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The Insights of Mean Girls

One of the quintessential movies of my high school years was the high school comedy “Mean Girls.” Written by Tina Fey back in 2004, and so successful they actually created a broadway musical based on it. In the grad tradition of films such as “10 Things I Hate About You” the film explores the trials and pitfalls of navigating high school life with all of it’s pressures and clicks. Some people loved it, some people hated it - but the important thing was that so many high school students CONNECTED to it. It was a film that described life as a high schooler in a funny, somewhat cynical tone - but it also had a biting ring of truth to it. If you’ve never seen the film, here’s a 30 second explainer..

 

Cady Heron (Lindsay Lohan) is a transfer student to a new high school. She quickly befriends a trio of popular girls known as “the Plastics.” The Plastics are known to be beautiful and superficial, but also incredibly cruel - and yet they are the most popular girls in the school. They have a lot of rules (we wear pink on Wednesdays), but to be “in” with the Plastics is to be high school royalty. At the same time, Cady is also a brilliant student in mathematics, but choses popularity over grades. Cady and the leader of the Plastics (Regina George, played by Rachel McAdams) become bitter rivals, and for a brief moment Cady herself seems to rule the school before it all comes crashing down around her. At the end of the film, as a bit of punishment, Cady finds herself joining the Mathletes and attends the regional championship with them.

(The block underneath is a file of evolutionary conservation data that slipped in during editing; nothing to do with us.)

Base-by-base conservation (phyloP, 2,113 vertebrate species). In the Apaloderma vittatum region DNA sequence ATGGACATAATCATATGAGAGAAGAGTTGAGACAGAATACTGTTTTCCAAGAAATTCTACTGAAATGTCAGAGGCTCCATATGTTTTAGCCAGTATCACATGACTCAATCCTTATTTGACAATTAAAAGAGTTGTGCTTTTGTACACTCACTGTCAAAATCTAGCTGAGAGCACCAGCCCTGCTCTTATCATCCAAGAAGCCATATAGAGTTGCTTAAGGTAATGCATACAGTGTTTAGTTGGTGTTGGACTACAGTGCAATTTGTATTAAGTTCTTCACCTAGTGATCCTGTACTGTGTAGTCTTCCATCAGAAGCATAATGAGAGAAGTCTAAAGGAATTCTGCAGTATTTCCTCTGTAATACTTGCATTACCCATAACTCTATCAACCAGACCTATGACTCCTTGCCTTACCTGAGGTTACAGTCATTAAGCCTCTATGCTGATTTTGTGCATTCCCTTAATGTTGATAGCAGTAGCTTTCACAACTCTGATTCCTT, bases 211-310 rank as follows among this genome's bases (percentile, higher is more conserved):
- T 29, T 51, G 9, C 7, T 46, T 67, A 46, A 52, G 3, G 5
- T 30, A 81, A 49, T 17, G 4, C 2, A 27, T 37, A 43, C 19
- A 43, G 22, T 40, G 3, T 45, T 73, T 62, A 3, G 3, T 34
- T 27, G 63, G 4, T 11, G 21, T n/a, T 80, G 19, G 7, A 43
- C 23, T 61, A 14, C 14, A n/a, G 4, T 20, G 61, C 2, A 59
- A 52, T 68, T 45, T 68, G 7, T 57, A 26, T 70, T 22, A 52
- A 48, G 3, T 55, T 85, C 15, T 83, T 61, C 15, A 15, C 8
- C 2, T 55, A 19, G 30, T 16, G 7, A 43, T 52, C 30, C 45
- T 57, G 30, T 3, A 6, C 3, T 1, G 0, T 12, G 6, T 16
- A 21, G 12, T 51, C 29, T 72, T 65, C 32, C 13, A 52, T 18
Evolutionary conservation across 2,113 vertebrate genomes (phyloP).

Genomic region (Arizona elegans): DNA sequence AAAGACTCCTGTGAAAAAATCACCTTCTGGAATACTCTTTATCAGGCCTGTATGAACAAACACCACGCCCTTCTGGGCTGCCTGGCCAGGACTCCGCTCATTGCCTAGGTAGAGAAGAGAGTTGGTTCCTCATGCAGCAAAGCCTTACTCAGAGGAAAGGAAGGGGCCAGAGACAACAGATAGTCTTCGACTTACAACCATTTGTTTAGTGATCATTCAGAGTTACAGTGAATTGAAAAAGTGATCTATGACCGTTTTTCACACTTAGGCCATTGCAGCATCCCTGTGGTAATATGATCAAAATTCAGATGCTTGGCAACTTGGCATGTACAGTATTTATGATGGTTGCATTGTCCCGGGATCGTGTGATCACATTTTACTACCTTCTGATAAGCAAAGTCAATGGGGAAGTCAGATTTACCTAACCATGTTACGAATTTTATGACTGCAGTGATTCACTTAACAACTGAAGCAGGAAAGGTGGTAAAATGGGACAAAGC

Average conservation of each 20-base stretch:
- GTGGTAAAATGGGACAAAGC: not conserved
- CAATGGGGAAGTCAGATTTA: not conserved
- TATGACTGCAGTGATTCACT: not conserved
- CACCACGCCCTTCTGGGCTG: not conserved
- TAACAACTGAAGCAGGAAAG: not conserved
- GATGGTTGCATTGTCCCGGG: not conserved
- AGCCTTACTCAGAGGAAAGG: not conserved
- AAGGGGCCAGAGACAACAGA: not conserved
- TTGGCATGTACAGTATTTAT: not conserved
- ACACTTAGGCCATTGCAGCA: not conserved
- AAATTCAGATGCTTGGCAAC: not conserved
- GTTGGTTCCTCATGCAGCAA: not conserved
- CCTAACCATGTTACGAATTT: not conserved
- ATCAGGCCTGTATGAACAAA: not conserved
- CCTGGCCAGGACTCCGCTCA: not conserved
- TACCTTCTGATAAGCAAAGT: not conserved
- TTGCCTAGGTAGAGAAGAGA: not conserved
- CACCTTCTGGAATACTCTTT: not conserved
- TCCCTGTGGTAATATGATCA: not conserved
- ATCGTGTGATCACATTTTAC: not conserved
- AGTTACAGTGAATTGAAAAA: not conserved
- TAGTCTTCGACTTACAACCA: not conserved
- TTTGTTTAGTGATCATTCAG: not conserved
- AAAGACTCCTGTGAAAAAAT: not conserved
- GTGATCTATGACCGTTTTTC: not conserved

Now at this point you might be wondering WHAT ON EARTH am I doing talking about a high school comedy from 20 years ago?!? But stay with me on this - I promise I actually have an insightful point to share. At the Math competition at the end of film, Cady finds herself going up against another female student - Caroline. As she approaches the podium to square off, all of her judgmental instincts rise to the surface. She finds herself mentally criticizing the other girl’s clothes, her hair, her makeup - and even her eyebrows. But then Cady has a horrible realization - none of that is going to stop this other girl from beating her in the competition. As Cady says in the voice over, “Calling somebody else fat won't make you any skinnier. Calling someone stupid doesn’t make you any smarter. And ruining Regina George’s life definitely didn’t make me any happier.” This is what I call the “Mean Girls Moment.”